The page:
System Administration

Essential System Tools: Nmap – network security tool

This is the ninth in our series of articles highlighting essential system tools. These are small utilities, useful for system administrators as well as regular users of Linux based systems. The series examines both graphical and text based open source utilities. For this article, we’ll look at Nmap (“Network Mapper”). For details of all tools in this series, please check the table in the summary section.

Nmap is widely regarded as the de facto standard tool for network exploration and security auditing. Network administrators use Nmap to identify devices running on their systems, discover available hosts and the services they offer, finding open ports and detecting security risks. While Nmap is often used for such security audits, many systems and network administrators find the tool helps with routine tasks such as network inventory, managing service upgrade schedules, and monitoring host or service uptime.

Nmap uses raw IP packets to determine what hosts are available on the network, what services (application name and version) those hosts are offering, what operating systems (and OS versions) they are running, what type of packet filters/firewalls are in use, and dozens of other characteristics.

The software was designed to rapidly scan large networks with thousands of devices and masses of subnets, although it monitors single hosts just as well.

Users who prefer a graphical interface can use the included Zenmap front-end.


Most popular Linux distributions provide convenient packages to install the software. There are also binaries available for Mac OS X and Windows. The developer has also created installation guides for FreeBSD, OpenBSD, NetBSD, Sun Solaris, Amiga, HP-UX and other operating systems.

The full source code is available to download, compile, and install.

In operation


The above image shows a simple probe carried out by Nmap.

Nmap’s features include:

  • Uses transport layer protocols including TCP (Transmission Control Protocol), UDP (User Datagram Protocol), and SCTP (Stream Control Transmission Protocol), as well as supporting protocols like ICMP (Internet Control Message Protocol), used to send error messages.
  • Host discovery – Identifying hosts on a network. For example, listing the hosts that respond to TCP and/or ICMP requests or have a particular port open.
  • Port scanning – Enumerating the open ports on target hosts.
  • Version detection – Interrogating network services on remote devices to determine application name and version number.[7]
  • OS detection – Determining the operating system and hardware characteristics of network devices.
  • Scriptable interaction with the target – using Nmap Scripting Engine (NSE) and Lua programming language. Write, save and share scripts that automate different sorts of scans.
  • Scans don’t have to generate significant traffic, and don’t need to be very intrusive with a range of intensities.
  • Cross-platform support – runs under Linux, macOS, Windows, and other operating systems.


Here’s Zenmap in action.


Nmap is useful for beginners lacking detailed system or network knowledge, as well as professionals who can perform complex probes. It’s one of the most popular tools in its field.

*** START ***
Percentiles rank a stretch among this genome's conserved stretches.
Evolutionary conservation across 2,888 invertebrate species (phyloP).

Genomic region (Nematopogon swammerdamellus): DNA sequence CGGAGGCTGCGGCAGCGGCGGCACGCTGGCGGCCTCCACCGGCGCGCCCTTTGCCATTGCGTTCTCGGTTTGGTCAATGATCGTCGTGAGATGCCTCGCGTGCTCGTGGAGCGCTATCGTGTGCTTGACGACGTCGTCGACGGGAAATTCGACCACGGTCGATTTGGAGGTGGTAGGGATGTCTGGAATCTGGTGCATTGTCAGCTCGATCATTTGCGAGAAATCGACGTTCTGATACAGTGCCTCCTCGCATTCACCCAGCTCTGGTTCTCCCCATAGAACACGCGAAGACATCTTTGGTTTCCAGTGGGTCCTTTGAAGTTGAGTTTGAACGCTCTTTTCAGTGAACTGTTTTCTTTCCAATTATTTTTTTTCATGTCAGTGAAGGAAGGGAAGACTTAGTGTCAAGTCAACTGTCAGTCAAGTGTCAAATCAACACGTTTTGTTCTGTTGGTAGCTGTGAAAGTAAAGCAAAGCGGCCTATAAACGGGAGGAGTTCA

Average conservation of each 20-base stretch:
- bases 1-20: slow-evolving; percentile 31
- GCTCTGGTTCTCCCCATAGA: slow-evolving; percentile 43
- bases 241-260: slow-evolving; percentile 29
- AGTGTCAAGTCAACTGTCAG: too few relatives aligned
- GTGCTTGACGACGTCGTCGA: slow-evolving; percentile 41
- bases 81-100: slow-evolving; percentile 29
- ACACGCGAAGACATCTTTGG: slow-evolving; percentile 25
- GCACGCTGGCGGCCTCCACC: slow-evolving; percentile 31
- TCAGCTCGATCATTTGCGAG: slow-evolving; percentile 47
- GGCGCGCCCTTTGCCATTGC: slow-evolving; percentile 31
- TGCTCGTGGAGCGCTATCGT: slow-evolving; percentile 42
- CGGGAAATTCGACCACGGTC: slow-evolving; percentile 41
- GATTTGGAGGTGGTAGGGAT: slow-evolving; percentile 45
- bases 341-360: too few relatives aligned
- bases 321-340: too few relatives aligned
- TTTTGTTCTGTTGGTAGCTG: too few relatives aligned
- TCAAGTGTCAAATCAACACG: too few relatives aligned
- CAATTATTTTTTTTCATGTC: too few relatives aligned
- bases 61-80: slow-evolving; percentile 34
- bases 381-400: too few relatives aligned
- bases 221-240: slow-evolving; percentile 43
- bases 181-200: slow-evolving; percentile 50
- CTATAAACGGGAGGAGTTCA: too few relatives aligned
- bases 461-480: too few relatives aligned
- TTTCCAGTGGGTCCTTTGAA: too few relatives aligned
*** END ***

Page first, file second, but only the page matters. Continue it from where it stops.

Support: Documentation, GitHub code repository
Developer: Gordon Lyon
License: Custom license, which is based on (but not compatible with) GPLv2

Nmap is written in C, C++ and Lua. Learn C with our recommended free books and free tutorials. Learn C++ with our recommended free books and free tutorials. Learn Lua with our recommended free books and free tutorials.

All the essential tools in this series:

Essential System Tools
AlacrittyInnovative, hardware-accelerated terminal emulator
BleachBitSystem cleaning software. Quick and easy way to service your computer
btop++Monitor usage and stats for CPU, memory, disks, network and processes
catfishVersatile file searching software
ClonezillaPartition and disk cloning software
CPU-XSystem profiler with both a GUI and text-based
CzkawkaFind duplicate files, big files, empty files, similar images, and much more
ddrescueData recovery tool, retrieving data from failing drives as safely as possible
dustMore intuitive version of du written in Rust
f3Detect and fix counterfeit flash storage
Fail2banBan hosts that cause multiple authentication errors
fdupesFind or delete duplicate files
FirejailRestrict the running environment of untrusted applications
GlancesCross-platform system monitoring tool written in Python
GPartedResize, copy, and move partitions without data
GreenWithEnvyNVIDIA graphics card utility
gtopSystem monitoring dashboard
gWakeOnLANTurn machines on through Wake On LAN
hyperfineCommand-line benchmarking tool
inxiCommand-line system information tool that's a time-saver for everyone
journalctlQuery and display messages from the journal
kmonManage Linux kernel modules with this text-based tool
KrusaderAdvanced, twin-panel (commander-style) file manager
NeofetchSystem information tool written in Bash
NmapNetwork security tool that builds a "map" of the network
nmonSystems administrator, tuner, and benchmark tool
nnnPortable terminal file manager that's amazingly frugal
petSimple command-line snippet manager
PingnooGraphical representation for traceroute and ping output
ps_memAccurate reporting of software's memory consumption
TimeshiftReliable system restore tool
QDirStatQt-based directory statistics
QJournalctlGraphical User Interface for systemd’s journalctl
TLPMust-have tool for anyone running Linux on a notebook
UnisonConsole and graphical file synchronization software
VeraCryptStrong disk encryption software
VentoyCreate bootable USB drive for ISO, WIM, IMG, VHD(x), EFI files
WTFPersonal information dashboard for your terminal

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